If you were at our lake they'd all agree the Streaker is for you, they also tell me it's for me but so far I've managed to ignore them being (in my mind) a relatively young person.

Other than that folk also suggest boats like the Lightning, the Europe (ladys used to sail it at high level not quite sure what happened but they went away) a boat called the Splash that a chap at our lake can get good results in if it's windy.

Do dump that solo, has it got spiders living in it? The one I tried did, cheeky thing even tried to bale out when it spotted who was at the helm, so I had to crash into something to get me out of the embarrassment of the two of us at either end of the boat.

If you are ahem fully financially independant then you should cast a glance at the Devoti D0 with it's blue rig a very nice modern boat as also is the Aero 7(or5) which won't break your back hauling it onto the trailer.

There, that's about your choice I expect there maybe some others I've missed but welcome back to the sport and onto the forum, keep us posted of your adventures.


Edited by iGRF - 17 Aug 17 at 3:32pm
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Post Options Post Options   Quote Neptune Quote  Post ReplyReply Direct Link To This Post Posted: 17 Aug 17 at 3:30pm
I reckon a streaker too, light, decent depth cockpit, but actually pretty low freeboard for climbing back in.

If money isn't an issue perhaps an RSAero with a 5 rig ?

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Post Options Post Options   Quote Jack Sparrow Quote  Post ReplyReply Direct Link To This Post Posted: 17 Aug 17 at 3:53pm
If you would really like to take the strain off your knees the Farr 3.7 is your answer, especially with the winds you are describing.

What's a Farr 3.7 I hear you ask? Designed by Bruce Farr in 1971, it's effectively a Streaker with a Trapeze. So when everyone else is having a hernia going up wind you step out on your nice comfy trapeze wire. Turn the corner step in and hike it, or if its that windy stay out on the wire for an epic reach.

Y&Y Test sail LINK



Edited by Jack Sparrow - 17 Aug 17 at 3:56pm
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singlehander View Drop Down
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Post Options Post Options   Quote singlehander Quote  Post ReplyReply Direct Link To This Post Posted: 17 Aug 17 at 4:38pm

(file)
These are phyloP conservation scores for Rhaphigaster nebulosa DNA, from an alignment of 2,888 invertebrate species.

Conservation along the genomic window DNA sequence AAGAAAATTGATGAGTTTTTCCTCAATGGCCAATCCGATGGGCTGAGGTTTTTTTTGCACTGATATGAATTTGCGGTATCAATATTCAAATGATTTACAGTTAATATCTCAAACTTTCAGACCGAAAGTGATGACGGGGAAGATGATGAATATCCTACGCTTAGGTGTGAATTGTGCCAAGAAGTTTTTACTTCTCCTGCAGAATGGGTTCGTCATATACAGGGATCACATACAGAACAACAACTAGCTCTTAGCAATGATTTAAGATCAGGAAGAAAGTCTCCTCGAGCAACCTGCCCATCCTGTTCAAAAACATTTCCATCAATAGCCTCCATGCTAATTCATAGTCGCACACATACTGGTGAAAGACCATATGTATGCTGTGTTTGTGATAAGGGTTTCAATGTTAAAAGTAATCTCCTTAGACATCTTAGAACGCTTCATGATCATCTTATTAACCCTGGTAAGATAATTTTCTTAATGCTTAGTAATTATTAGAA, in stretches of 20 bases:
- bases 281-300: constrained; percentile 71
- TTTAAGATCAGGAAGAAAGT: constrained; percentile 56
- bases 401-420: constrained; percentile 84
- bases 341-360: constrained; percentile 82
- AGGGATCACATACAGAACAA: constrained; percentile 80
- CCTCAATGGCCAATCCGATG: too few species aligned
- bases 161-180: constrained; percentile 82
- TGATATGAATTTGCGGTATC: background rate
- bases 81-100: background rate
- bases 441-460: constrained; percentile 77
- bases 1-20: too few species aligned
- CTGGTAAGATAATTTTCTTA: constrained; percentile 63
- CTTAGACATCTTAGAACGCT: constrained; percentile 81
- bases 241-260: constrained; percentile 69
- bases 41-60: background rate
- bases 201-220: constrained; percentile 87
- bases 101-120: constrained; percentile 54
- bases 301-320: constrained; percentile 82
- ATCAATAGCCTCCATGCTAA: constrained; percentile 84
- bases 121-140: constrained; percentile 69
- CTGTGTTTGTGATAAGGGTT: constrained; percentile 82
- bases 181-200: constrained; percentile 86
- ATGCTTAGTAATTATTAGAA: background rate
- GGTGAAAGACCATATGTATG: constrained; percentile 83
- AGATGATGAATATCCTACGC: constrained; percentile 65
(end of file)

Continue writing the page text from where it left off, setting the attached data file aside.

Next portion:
Thank you for the welcome and the suggestions ! Keep them coming.

Just checked out s/hand Streaker prices; some look affordable. There's one at the club, but it's brand new and the owner's pride and joy.
Aero prices way out of my budget, and none at the club.

Likely to be constrained by what I can get to actually try out. Can't imagine that it is a good idea to buy a model of boat you've not already tried - or am I wrong about this ?

Any love for the Solo idea, perhaps with a mast suited to lighter crew weights ?
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Post Options Post Options   Quote JimC Quote  Post ReplyReply Direct Link To This Post Posted: 17 Aug 17 at 4:54pm
Solo's not a bad bet with the right rig. Just stay well clear of pre foam sandwich plastic ones.
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Post Options Post Options   Quote cad99uk Quote  Post ReplyReply Direct Link To This Post Posted: 17 Aug 17 at 4:55pm
Contact the Streaker class association. I'm sure they will fix you up with a demo sail.
From their website "If all this sounds appealing, make sure you have a go in a Streaker. Contact the Class Association via this website. Let us know where you are and we’ll do our best to help you try Streaker sailing."

http://www.streaker-class.org.uk/why-get-one

Edited by cad99uk - 17 Aug 17 at 4:57pm
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Post Options Post Options   Quote iGRF Quote  Post ReplyReply Direct Link To This Post Posted: 17 Aug 17 at 4:56pm
Originally posted by singlehander

Any love for the Solo idea,
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Post Options Post Options   Quote zeon Quote  Post ReplyReply Direct Link To This Post Posted: 17 Aug 17 at 6:10pm
Streaker, lightning, comet, British moth , splash plus aero/zero could fit the bill. It all depends on what is most important to you, i.e. Deep cockpit, stayed / unstayed rig, rear or centre main. Etc. If you can just try as many of them as you can before deciding.